My name is Ryan Stone, I am the son of Garmen Tracy Stone, who I believe you served with you on the 038 Cod, aboard the USS Hancock. I found your YouTube video and noticed my father in many pictures, when I showed him, he immediately recognized you. I would love to be able to put you into contact with each other. Please respond if this reaches you. Thank you,

  4. Upon arriving at Columbia,mo. for 2014 Air Show, first thing I saw was this C!A with USS INDEPENDENCE on her side. This was the cod that brought the MAIL.
    No one except those who experience these events , know the feelings that come over you seeing something like this that was part of your young life so many years ago. Thanks Doug for the inside tour and special visit we had.

    • Ray, It was our pleasure. The C-1 has so much history and restoration was our only option. It was very expensive, but well worth it. Miss Belle is one of two still flying. Doug

  5. I worked on Miss Belle at the Naval Air Station in Willow Grove, PA I was Stationed on board the USS Independence CV-62 COD Crew as a AMSAN
    Great Aircraft nice to see it up and flying…

  6. I never knew that miss liberty bell was still flying I worked on it as young ADJ in the navy on board the USS Independence also had a few hours flying in her to go pick the mail up and other things to the ship while on deployment in the med. I still talk about those memories with some old ship mates of course now I am a A&P / I A .

    • Remember Johnny Jones and Tom Roades? We all spent more than one fine day keeping Belle in the air. Sad to see the Indy nearing the end of her days, but really glad to see Miss Belle out there and in fine shape. Though, if it weren’t for com-shaw requisitions she might not have survived. I was the electronics tech/air crewman when you were assigned to the crew and your name has come up more than once in my “sea stories”.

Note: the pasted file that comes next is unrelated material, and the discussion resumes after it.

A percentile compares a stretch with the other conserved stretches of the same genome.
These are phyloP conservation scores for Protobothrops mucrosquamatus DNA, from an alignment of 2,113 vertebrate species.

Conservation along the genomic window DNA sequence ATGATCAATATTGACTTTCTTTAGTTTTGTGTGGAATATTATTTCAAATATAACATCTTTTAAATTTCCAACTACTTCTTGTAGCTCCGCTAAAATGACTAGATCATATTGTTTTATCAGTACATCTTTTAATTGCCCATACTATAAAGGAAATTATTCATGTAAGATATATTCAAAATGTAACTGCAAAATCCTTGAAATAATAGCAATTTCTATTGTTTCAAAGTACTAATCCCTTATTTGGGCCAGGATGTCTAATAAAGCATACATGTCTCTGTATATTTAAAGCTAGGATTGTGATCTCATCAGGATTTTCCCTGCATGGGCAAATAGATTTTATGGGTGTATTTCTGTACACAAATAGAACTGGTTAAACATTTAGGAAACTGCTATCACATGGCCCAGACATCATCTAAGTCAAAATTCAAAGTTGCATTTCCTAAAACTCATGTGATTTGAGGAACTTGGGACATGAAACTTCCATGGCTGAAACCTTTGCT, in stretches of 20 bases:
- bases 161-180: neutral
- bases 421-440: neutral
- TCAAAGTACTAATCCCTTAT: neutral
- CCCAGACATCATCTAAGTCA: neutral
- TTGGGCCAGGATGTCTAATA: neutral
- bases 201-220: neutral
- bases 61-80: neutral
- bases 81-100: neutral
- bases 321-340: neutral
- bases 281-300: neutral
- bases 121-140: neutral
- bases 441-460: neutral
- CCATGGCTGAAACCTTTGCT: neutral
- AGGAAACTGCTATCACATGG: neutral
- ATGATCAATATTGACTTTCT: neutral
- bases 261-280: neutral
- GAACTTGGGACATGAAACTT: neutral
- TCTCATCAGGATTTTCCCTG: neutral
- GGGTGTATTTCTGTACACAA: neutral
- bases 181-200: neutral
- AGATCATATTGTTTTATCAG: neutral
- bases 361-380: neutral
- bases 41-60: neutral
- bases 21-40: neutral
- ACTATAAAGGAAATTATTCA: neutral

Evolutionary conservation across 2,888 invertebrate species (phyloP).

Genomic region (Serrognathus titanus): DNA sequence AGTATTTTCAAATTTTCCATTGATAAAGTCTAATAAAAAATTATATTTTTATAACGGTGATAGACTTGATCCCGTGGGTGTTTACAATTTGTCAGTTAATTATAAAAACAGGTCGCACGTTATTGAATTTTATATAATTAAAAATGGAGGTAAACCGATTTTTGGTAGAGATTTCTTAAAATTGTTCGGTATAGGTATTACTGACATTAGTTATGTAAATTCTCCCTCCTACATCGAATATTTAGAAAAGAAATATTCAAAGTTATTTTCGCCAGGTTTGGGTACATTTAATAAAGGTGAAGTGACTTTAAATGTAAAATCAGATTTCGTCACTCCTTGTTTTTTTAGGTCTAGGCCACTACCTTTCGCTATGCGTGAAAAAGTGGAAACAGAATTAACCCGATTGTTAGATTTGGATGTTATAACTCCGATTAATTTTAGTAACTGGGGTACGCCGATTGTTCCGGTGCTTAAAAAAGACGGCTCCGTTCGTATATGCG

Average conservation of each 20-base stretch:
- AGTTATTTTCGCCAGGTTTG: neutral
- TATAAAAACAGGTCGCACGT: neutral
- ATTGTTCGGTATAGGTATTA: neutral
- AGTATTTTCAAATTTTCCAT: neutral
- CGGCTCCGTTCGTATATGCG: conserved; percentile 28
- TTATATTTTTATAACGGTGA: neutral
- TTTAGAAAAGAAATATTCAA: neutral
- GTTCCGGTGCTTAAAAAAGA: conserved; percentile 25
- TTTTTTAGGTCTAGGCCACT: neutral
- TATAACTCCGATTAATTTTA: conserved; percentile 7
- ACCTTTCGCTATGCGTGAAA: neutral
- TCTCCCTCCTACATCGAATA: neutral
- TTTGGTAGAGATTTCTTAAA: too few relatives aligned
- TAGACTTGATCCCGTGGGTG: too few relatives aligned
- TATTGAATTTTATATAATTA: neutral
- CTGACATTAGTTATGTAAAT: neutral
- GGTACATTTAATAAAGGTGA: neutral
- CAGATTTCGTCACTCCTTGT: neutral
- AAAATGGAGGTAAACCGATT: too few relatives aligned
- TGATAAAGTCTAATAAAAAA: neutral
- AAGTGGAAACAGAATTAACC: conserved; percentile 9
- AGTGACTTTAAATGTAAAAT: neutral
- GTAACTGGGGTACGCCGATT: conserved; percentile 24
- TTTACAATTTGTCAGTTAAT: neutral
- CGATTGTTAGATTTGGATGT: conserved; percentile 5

7. I use to fly plane Captain on C1’s out of Jacksonville on 136755 then I was transferred to VR-24 and flew them from 1971 till the middle of 1974 as plane Captain , I would like to ask you if you have been keeping up with your oil sample’s on your engines and getting an oil analysis ? Because it is the common for #1 #2 #9 cylinder to go on 1820’s first if you keep up with your oil samples you will catch this in time because you will be able to bore scope the cylinder to find out which one is going bad and just replace that cylinder , I was one of the last classes of ADR’S to go through A school I then while in VR- 24 had to switch to ADJ then to AD
    I also notice on your site you mention a AD-1 Harvey ? Was he ever stationed in Pensacola ,Florida at VT-86 ?

  8. Yet another Indy Sailor here, and seeing Miss Belle again in the air brings tears to my eyes. I loved that little plane. Congrats. I bet she sounds just as pretty as she ever did, when you COULD hear her over the roar, that is.
    Not long ago I got a hankering to experiment with small, electric RC models, and the guys at Flight Test make a twin engine plane they call the “Mini-Guinea”, advertised as a “speed build” kit. It isn’t a copy of anything in particular, but could (and does, to my mind, anyhow) suggest the lines of BOTH the C-1, and C-2, and even the E-2C. Anyway, I got to looking at it, and said “ya know, damned if that doesn’t look like it could be made into a COD!” Sooo…got to looking for pix on the net, and here we are! Gonna try to make a “Li’l Belle”.
    Just thought you’d find it entertaining. Couldn’t BEGIN to play with the REAL THING. But thank you for bringing her back.

  9. And yet another Indy alum. I was a ship’s company ADR and wrenched on her for about a year (1971), Loved the cat shots, hated the traps…

  10. I was on the USS Independence in 1974 when I had to go on emergency leave and I caught a ride in Miss Bell . I got to go on one the few cat launches that Miss Bell took, which was really a thrill

  11. My only catapult was off the Kitty Hawk in the Tonkin Gulf in Jan 68 heading for Cholon, Saigon Annapolis Hotel and Big Tet. I stayed in SE Asia when my AC the Oriskany went back to the US.